Study Discovers Fundamental Unit of Cell Size in Bacteria

Biologists have long known that bacteria grow faster and bigger when the quality of nutrients becomes better, a principle in microbial physiology known as the “growth law,” which describes the relationship between the average cell size of bacteria and how fast they grow. But the growth law has a major hole: It is unable to explain why bacteria divide when they reach a certain critical size, no matter how much or how little nutrients are available. By applying mathematical models to a large n...
Study Discovers Fundamental Unit of Cell Size in Bacteria

Oleg Shpyrko selected as a recipient of the 2016/17 Distinguished Teaching Award

The Distinguished Teaching Award is a prestigious award bestowed upon up to five members of the Academic Senate, three non-Senate faculty members, and three graduate students at UC San Diego each year. The Distinguished Teaching Award was created because UC San Diego faculty recognize the important role excellent teaching plays at the University. This Award is a tangible expression of UC San Diego's commitment to excellence in teaching and to ensuring that this commitment is maintained. The Committee on Distinguished Teaching seeks to se...
Oleg Shpyrko selected as a recipient of the 2016/17 Distinguished Teaching Award

UC San Diego astrophysicists contribute to major planet discovery

The announcement yesterday that NASA's Spitzer Space Telescope had revealed the first known system of seven Earth-size planets around a single star may be the biggest news of the year for the space agency. But it wasn't only big news at NASA's headquarters in Washington, D.C., where a press conference was held Wednesday afternoon to publicize the achievement. Physics professor Adam Burgasser and his team at UC San Diego's Center for Astrophysics and Space Sciences played a contributing role in the discovery, which was detailed in a ...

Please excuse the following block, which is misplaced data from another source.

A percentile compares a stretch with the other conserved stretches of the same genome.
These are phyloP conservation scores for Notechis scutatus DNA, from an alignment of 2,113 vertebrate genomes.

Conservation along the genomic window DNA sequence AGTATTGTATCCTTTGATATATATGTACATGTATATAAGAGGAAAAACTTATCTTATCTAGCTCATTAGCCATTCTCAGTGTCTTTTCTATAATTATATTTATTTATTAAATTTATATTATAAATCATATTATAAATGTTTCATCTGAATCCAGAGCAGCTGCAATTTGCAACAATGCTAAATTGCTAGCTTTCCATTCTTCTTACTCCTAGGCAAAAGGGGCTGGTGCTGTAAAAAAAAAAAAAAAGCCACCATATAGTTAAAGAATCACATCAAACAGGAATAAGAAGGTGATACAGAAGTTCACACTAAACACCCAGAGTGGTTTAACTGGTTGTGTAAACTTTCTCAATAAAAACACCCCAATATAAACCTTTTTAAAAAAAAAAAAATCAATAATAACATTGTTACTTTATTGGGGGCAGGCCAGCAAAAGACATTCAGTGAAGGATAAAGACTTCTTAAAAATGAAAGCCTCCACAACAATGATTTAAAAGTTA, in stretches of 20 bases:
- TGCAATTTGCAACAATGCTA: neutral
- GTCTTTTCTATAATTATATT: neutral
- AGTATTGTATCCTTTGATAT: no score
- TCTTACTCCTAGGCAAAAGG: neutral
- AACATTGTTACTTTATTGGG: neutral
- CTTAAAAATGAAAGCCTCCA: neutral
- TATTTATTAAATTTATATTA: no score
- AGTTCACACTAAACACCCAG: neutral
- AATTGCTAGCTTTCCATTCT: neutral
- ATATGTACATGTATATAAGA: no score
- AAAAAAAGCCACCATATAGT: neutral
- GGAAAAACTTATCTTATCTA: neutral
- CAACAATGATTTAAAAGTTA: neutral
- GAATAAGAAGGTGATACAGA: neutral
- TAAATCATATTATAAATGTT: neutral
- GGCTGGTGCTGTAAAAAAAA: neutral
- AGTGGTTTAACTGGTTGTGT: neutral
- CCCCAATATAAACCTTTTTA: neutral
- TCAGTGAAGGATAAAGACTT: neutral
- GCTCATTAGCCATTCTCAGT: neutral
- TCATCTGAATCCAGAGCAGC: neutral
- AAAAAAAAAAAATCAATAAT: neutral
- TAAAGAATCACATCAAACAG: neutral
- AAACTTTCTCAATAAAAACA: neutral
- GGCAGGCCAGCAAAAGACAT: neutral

UC San Diego astrophysicists contribute to major planet discovery

Alfred P. Sloan Foundation has named Professors Tarun Grover and Jeremie Palacci as 2017 Sloan Fellows

Alfred P. Sloan Foundation has named Professors Tarun Grover and Jeremie Palacci as 2017 Sloan Fellows. They are two of 126 talented young U.S. and Canadian researchers to receive this distinction. The Sloan Research Fellowships seek to stimulate fundamental research by early-career scientists and scholars of outstanding promise. These two-year fellowships are awarded yearly to 126 researchers in recognition of distinguished performance and a unique potential to make substantial contributions to their field. Read more about this at:
Alfred P. Sloan Foundation has named Professors Tarun Grover and Jeremie Palacci as 2017 Sloan Fellows

New Sally Ride Fellowship to Support Women in Physics

Professor Brian Keating and wife, Sarah, provide lead gift to launch fellowship. An explorer, scientist and public servant, the late astronaut Sally Ride dedicated her career to the betterment of human kind. At UC San Diego, where Ride served as a professor, a new graduate fellowship established in her name aims to inspire future generations of boundary-breaking physicists who will contribute to the public good. UC San Diego physics professor Brian Keating and his wife, Sarah Price-Keating, have provided a $50,000 lead gift to fund ...
New Sally Ride Fellowship to Support Women in Physics

5 UC San Diego Physics Researchers named 2016 APS Fellows